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View Full Version : When tweets can make you a jailbird


mscriv
Mar 17, 2010, 09:22 AM
WASHINGTON Maxi Sopo was having so much fun "living in paradise" in Mexico that he posted about it on Facebook so all his friends could follow his adventures. Others were watching, too: A federal prosecutor in Seattle, where Sopo was wanted on bank fraud charges. Tracking Sopo through his public "friends" list, the prosecutor found his address and had Mexican authorities arrest him. Instead of sipping pina coladas, Sopo is awaiting extradition to the U.S. Sopo learned the hard way: The Feds are on Facebook. And MySpace, LinkedIn and Twitter, too.

Law enforcement agents are following the rest of the Internet world into popular social-networking services, even going undercover with false online profiles to communicate with suspects and gather private information, according to an internal Justice Department document that surfaced in a lawsuit. The document shows that U.S. agents are logging on surreptitiously to exchange messages with suspects, identify a target's friends or relatives and browse private information such as postings, personal photographs and video clips.

Among the purposes: Investigators can check suspects' alibis by comparing stories told to police with tweets sent at the same time about their whereabouts. Online photos from a suspicious spending spree people posing with jewelry, guns or fancy cars can link suspects or their friends to crime. The Justice document also reminds government attorneys taking cases to trial that the public sections of social networks are a "valuable source" of information on defense witnesses. "Knowledge is power," says the paper. "Research all witnesses on social networking sites." The Electronic Frontier Foundation, a San Francisco-based civil liberties group, obtained the 33-page document when it sued the Justice Department and five other agencies in federal court.

A decade ago, agents kept watch over AOL and MSN chat rooms to nab sexual predators. But those text-only chat services are old-school compared with today's social media, which contain a potential treasure trove of evidence. The document, part of a presentation given in August by cybercrime officials, describes the value of Facebook, Twitter, MySpace, LinkedIn and other services to investigators. It does not describe in detail the boundaries for using them.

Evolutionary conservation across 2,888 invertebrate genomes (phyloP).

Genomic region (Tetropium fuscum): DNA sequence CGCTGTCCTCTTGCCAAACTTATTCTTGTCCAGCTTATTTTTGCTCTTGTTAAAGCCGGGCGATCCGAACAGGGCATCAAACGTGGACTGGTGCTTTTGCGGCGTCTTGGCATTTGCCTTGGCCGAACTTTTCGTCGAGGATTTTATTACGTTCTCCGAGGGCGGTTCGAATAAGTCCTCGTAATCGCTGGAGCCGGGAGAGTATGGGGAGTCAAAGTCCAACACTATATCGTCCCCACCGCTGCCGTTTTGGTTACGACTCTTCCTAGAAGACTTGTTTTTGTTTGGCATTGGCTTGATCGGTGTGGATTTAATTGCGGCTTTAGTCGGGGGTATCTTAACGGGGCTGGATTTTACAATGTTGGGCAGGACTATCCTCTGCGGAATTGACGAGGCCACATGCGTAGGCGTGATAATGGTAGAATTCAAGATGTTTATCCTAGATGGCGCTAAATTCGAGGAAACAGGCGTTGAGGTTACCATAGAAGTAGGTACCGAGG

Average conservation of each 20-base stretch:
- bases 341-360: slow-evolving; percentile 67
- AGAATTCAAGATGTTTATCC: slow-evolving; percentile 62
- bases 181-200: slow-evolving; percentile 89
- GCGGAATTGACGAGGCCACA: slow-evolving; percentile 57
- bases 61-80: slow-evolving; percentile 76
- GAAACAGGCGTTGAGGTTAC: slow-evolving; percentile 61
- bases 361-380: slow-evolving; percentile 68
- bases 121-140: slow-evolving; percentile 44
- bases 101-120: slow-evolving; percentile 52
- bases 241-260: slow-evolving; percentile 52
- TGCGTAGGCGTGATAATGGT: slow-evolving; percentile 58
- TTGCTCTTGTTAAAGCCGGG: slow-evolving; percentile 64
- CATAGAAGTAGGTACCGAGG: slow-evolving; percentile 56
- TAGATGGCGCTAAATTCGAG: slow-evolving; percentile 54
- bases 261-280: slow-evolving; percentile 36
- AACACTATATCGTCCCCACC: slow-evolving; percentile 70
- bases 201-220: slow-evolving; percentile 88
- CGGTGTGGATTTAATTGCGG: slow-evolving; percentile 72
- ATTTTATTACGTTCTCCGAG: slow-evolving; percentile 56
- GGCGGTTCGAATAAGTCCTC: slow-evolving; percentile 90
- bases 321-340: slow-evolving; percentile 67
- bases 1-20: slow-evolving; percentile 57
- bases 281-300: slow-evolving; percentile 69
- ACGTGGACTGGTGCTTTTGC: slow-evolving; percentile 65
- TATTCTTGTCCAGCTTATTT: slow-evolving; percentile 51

"It doesn't really discuss any mechanisms for accountability or ensuring that government agents use those tools responsibly," said Marcia Hoffman, a senior attorney with the Electronic Frontier Foundation, which sued to force the government to disclose its policies for using social networking. The foundation also obtained an Internal Revenue Service document that states IRS employees cannot use deception or create fake accounts to get information.

Sopo's case didn't require undercover work; his carelessness provided the clues. But covert investigations on social-networking services are legal and governed by internal rules, according to Justice officials. They would not, however, say what those rules are.

Full Story (http://news.yahoo.com/s/ap/us_feds_on_facebook)

Kinda scary...

notjustjay
Mar 17, 2010, 09:31 AM
Kinda scary...

Well, that's what privacy settings are for. Honestly though, I don't see it as scary so much as stupidity on the behalf of the criminals. Of course posting anything public connecting yourself to a crime you committed is a bad idea. If the police weren't actively searching the site, all it would take is a scheming or jealous partner or a whistleblower to forward the picture and you're still done for.